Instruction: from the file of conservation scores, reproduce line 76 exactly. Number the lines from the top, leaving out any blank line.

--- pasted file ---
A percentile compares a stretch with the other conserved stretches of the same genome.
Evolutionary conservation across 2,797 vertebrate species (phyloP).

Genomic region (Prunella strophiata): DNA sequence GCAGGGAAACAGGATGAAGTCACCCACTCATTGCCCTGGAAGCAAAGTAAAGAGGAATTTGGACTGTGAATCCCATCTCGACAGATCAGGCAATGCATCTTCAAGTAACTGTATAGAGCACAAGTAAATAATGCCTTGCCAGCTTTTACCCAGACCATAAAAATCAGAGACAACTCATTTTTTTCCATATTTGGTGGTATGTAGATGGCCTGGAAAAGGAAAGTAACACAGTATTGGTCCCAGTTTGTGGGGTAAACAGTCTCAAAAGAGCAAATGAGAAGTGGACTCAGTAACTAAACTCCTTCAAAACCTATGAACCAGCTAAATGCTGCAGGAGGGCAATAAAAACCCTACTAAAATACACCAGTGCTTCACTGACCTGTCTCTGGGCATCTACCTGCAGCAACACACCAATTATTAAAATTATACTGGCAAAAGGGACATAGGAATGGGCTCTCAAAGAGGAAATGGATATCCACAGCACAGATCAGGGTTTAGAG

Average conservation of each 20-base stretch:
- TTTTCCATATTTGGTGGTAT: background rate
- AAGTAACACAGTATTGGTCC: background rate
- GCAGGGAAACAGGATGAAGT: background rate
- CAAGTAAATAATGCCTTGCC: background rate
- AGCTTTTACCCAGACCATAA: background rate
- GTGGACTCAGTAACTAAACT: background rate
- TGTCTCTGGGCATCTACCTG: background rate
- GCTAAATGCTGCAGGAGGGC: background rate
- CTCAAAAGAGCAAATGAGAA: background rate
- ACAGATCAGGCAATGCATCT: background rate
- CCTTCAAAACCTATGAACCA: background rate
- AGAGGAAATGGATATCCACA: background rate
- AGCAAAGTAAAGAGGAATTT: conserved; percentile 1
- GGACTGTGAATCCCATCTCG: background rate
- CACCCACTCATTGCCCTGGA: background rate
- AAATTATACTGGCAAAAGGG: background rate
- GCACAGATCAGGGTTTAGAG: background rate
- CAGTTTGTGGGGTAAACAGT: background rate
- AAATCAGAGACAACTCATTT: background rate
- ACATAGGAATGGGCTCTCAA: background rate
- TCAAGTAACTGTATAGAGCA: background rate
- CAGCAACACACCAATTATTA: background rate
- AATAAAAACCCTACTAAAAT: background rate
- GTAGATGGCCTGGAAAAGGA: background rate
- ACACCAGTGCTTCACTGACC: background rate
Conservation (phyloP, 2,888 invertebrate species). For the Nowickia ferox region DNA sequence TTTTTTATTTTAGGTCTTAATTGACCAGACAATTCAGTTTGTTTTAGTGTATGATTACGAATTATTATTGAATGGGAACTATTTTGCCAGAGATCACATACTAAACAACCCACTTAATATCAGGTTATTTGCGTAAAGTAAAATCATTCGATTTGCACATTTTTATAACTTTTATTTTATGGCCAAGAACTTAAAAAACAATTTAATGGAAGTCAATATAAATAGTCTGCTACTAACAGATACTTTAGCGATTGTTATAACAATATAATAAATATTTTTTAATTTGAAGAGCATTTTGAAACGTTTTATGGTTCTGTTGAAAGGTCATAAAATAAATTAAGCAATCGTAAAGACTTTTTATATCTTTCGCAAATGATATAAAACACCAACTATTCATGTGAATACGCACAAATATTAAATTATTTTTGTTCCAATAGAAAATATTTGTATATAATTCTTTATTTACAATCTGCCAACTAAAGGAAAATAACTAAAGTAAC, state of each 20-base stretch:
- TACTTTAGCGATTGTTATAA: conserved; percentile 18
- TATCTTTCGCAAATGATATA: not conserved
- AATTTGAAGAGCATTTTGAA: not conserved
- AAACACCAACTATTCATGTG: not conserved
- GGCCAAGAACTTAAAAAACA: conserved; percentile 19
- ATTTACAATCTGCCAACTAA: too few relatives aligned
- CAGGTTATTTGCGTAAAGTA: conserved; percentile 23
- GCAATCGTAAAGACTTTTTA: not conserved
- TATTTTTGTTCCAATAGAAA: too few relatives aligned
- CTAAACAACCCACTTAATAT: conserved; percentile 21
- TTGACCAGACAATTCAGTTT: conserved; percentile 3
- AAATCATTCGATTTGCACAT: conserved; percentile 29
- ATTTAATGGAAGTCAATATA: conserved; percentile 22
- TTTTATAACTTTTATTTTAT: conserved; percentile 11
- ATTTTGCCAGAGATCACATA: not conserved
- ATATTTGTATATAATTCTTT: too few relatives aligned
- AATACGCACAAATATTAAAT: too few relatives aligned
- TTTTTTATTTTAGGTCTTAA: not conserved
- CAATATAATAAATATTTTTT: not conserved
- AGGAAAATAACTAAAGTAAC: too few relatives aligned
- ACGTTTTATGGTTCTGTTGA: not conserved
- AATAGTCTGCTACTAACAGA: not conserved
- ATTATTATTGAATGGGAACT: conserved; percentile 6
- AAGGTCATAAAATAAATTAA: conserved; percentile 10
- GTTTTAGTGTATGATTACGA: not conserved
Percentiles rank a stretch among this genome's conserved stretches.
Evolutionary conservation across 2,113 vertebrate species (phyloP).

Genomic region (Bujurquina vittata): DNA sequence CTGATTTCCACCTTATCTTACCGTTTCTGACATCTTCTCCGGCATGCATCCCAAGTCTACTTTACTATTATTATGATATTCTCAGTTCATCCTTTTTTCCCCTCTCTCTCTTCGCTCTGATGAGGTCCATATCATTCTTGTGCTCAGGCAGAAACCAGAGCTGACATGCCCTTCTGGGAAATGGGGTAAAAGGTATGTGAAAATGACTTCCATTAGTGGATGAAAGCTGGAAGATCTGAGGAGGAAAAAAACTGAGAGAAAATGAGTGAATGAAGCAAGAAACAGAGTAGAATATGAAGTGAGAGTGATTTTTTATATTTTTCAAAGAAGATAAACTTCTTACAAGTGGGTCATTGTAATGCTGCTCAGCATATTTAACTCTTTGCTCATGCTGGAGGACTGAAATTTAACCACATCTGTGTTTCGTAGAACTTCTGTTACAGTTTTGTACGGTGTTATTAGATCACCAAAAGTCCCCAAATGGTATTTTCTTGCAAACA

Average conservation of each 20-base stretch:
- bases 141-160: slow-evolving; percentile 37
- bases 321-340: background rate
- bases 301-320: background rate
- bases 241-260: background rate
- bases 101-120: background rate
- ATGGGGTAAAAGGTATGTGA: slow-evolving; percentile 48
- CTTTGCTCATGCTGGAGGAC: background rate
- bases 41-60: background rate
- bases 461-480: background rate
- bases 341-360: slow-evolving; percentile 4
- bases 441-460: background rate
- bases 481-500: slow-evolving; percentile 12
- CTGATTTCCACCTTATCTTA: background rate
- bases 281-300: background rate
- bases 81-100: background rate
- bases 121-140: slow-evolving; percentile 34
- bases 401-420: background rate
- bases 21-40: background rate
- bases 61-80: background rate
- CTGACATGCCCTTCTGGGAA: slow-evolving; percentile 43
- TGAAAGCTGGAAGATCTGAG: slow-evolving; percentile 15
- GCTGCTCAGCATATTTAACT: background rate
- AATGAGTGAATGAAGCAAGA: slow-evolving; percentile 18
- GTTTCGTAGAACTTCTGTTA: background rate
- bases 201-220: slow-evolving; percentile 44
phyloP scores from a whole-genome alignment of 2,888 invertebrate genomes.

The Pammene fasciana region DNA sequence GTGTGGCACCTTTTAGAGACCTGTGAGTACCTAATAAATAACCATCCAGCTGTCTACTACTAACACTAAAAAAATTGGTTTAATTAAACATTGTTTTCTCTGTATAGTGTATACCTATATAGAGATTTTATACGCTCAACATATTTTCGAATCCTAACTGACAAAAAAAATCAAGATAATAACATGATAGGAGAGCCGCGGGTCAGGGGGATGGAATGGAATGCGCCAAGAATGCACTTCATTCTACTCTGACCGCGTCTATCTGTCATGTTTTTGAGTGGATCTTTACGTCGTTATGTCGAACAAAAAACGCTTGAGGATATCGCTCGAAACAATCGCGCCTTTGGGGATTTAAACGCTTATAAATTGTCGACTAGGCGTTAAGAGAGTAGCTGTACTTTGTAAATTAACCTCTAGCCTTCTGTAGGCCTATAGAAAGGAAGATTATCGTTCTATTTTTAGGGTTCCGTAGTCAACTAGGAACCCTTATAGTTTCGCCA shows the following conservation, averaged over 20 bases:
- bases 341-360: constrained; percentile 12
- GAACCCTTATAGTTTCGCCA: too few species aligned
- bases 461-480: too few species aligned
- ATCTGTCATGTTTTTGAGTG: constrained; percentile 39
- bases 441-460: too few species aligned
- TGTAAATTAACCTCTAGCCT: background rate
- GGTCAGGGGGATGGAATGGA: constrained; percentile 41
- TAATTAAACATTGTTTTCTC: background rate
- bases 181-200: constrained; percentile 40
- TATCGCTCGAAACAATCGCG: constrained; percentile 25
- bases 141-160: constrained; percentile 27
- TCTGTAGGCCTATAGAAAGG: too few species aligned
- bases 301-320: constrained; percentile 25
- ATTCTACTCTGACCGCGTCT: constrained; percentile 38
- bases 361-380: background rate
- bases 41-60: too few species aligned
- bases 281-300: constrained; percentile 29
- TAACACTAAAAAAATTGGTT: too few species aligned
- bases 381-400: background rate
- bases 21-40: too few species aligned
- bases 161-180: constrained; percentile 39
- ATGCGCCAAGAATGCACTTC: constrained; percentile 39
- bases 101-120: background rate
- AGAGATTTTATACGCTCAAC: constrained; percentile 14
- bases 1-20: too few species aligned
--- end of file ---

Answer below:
- bases 401-420: background rate